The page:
The off-street parking lots, known as Main Beach, Old Ball Park, Pierside Beach and Boat Launch, operate from 10 a.m. to 5 p.m. daily from May 1 to September 30. The boat launch lot operates 24 hours a day.

For 2022, councilors accepted the committee’s recommendation to add 4.58 acres of space across five lots, generating up to $336,016 in additional revenue, the equivalent of two percent of the 2021 tax levy. The new paid, off-street parking lots are: Little Beach, East Headlands, Visitor Center, Erie Rest and Pharmacy Lot. Four “courtesy parking lots” will allow 15 minutes of free parking at the visitor center and pharmacy.

The council also approved spending $125,762 for the purchase of 14 new parking meters, including nine to replace the old ones at the main beach and boat launch lots. They will be installed in May, before Victoria Day weekend.

According to the committee’s report, “These considerations will align with the Council’s October 28, 2019 climate emergency resolution to identify target areas in municipal policy that can have the greatest impact to reduce local impacts on climate change.” Huh.”

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“Generally, appreciating and using value parking properties will be beneficial in realizing other social and environmental objectives,” the committee’s report continues. “In the 2011 central Elgin budget, the net expenditure for the beach (cleaning and maintenance) is $621,898 funded from a tax levy. Additional parking revenue can be used to offset these expenses. ,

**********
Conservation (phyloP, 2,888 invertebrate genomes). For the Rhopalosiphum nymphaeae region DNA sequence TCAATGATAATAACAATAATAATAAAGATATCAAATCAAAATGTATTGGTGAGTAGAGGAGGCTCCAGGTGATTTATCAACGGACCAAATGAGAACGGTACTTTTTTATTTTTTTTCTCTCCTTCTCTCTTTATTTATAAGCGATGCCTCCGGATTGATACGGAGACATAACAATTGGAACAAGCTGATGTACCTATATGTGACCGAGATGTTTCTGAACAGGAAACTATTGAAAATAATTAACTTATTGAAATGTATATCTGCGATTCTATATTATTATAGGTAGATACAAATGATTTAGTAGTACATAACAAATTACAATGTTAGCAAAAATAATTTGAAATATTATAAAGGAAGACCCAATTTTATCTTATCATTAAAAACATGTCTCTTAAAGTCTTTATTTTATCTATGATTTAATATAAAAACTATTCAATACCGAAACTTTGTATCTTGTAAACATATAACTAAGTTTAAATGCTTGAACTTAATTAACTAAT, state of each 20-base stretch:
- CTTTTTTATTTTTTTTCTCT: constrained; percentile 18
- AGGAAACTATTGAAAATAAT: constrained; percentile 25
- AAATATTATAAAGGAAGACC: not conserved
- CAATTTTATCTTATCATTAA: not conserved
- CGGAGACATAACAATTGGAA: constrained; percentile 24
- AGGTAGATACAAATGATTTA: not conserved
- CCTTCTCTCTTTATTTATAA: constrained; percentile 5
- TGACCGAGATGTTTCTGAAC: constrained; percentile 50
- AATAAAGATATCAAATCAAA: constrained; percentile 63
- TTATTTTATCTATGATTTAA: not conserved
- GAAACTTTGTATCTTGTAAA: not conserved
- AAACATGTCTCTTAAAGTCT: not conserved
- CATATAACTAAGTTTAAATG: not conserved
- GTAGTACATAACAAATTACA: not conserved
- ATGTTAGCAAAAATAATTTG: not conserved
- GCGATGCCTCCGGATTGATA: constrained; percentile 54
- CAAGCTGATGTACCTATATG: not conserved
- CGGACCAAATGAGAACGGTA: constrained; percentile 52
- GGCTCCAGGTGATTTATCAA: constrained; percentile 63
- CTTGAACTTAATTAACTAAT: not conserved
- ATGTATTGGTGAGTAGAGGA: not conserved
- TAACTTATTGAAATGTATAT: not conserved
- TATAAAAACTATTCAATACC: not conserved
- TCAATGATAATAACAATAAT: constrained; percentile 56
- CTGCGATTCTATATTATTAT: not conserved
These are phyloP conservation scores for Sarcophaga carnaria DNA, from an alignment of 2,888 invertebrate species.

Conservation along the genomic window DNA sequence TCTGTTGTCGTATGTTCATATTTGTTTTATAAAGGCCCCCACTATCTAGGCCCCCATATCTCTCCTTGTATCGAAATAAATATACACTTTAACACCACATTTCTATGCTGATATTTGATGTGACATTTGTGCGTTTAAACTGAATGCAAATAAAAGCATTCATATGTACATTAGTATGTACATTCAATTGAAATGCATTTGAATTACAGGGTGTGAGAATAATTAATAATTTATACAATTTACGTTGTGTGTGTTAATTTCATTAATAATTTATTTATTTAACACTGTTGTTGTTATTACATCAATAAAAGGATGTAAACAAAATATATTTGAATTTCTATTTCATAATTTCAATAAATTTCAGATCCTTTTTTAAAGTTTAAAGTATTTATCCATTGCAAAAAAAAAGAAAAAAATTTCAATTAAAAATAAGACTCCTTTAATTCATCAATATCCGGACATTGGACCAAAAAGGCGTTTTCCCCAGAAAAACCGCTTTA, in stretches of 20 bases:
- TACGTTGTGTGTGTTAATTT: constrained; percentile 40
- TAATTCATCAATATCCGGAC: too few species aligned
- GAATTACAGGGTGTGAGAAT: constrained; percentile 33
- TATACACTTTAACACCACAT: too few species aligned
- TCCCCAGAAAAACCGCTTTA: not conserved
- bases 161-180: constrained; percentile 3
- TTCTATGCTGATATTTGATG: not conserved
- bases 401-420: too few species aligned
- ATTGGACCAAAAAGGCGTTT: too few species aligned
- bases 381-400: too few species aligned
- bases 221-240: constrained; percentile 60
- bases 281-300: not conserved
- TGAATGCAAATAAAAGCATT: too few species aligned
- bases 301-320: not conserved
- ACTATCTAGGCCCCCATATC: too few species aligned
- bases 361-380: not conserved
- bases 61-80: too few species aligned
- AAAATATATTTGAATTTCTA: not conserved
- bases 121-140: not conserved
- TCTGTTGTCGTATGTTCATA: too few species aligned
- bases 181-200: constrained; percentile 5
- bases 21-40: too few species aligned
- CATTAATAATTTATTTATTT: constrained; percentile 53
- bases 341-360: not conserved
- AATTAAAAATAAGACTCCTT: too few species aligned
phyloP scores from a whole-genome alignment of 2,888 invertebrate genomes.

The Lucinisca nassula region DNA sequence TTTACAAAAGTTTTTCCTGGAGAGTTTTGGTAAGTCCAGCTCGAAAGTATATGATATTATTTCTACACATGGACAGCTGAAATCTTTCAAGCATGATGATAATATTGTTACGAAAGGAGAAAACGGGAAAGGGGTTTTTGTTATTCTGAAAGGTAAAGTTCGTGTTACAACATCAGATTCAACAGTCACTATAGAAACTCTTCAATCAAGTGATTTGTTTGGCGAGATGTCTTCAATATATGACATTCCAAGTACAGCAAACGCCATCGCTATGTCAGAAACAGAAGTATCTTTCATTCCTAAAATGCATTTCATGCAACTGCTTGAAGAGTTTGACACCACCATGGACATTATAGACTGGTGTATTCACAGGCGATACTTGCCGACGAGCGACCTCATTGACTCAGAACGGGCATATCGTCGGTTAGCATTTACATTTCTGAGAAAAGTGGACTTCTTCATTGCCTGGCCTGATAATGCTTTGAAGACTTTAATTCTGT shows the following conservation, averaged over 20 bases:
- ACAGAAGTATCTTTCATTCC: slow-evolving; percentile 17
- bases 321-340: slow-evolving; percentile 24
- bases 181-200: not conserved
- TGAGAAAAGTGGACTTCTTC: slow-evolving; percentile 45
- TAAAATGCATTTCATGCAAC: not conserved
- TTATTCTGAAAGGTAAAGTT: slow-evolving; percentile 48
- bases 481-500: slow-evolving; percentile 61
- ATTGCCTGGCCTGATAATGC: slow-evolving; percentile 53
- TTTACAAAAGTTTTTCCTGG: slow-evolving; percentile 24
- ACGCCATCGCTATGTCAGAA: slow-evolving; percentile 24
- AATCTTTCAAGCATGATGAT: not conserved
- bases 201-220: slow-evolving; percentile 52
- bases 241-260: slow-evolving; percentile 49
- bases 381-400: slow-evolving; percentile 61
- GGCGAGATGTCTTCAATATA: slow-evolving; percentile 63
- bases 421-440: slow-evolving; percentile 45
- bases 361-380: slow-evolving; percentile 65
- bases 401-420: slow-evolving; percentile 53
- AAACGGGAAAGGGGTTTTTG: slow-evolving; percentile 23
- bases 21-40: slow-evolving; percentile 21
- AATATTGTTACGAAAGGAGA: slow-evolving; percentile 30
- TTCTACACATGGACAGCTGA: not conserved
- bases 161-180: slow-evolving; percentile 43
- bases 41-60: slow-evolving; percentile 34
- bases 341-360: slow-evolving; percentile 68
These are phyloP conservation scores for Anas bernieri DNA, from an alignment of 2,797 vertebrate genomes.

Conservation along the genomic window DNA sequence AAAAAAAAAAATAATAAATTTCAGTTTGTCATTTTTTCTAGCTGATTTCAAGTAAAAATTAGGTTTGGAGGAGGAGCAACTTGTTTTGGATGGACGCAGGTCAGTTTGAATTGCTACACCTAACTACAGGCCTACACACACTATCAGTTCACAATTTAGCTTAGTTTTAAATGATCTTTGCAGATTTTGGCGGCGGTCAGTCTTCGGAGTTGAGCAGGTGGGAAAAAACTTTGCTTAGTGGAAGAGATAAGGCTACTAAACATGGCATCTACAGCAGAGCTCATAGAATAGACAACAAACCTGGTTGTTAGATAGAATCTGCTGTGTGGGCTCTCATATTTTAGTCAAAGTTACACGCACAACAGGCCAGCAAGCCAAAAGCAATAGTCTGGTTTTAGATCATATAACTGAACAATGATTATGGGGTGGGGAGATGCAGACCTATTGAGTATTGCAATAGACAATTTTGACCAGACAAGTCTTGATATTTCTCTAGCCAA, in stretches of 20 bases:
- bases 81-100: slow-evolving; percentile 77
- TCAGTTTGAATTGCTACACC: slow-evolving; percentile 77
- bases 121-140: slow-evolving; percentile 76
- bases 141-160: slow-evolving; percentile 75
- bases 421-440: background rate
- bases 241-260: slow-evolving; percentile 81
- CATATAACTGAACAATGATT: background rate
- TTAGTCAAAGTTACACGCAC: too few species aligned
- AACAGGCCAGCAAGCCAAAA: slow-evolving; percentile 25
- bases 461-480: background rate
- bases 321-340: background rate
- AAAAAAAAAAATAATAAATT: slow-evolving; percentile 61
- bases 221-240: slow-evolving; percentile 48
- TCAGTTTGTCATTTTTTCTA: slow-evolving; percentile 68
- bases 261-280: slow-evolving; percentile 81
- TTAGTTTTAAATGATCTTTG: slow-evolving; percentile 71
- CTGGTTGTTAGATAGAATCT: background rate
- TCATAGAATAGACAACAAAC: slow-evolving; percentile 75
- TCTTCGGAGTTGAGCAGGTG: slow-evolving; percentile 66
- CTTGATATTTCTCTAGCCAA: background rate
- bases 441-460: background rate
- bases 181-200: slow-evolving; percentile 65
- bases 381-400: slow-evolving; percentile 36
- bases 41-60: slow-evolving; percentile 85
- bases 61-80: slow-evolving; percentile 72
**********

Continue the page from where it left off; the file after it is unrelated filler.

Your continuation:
The committee and municipal staff designed their off-street parking strategy after reading a new paper prepared by Almos Tasoni and Harry Kitchen for the Institute on Municipal Finance and Governance (IMFG).

As Tasoni & Kitchen reports, “the strength of user fees is its ability to recover all costs of providing a service by adding a fee for its use to those who use it.” “This is the classic for-profit model of public finance – in other words, those who benefit pay, also known as the ‘Vixelian connection.’ It is possible to meet a number of important criteria: efficiency, accountability, transparency, fairness and ease of administration.”

On Monday night, Ward 5 councilor Fiona Wynn said: “I like the idea of ​​a maximum of two hours. I think it’s a good idea and unless I’m missing something, it can’t go a long way, but somehow, to help release a lot of pressure for parking in port.

Municipal parking lots cost $4 per hour, $20 per day, and $30 per day if users have a trailer. A Single Vehicle Season Pass costs $100. The season pass is $120 for a single vehicle with a boat trailer.

“It’s a concept we talked about when we were talking about other bylaws,” said Ward 1 councilor Colleen Rowe. “At the time, we thought well, we’ll see what happens, but there’s enough vocal concern about[that]we need limits to keep businesses and businesses running.”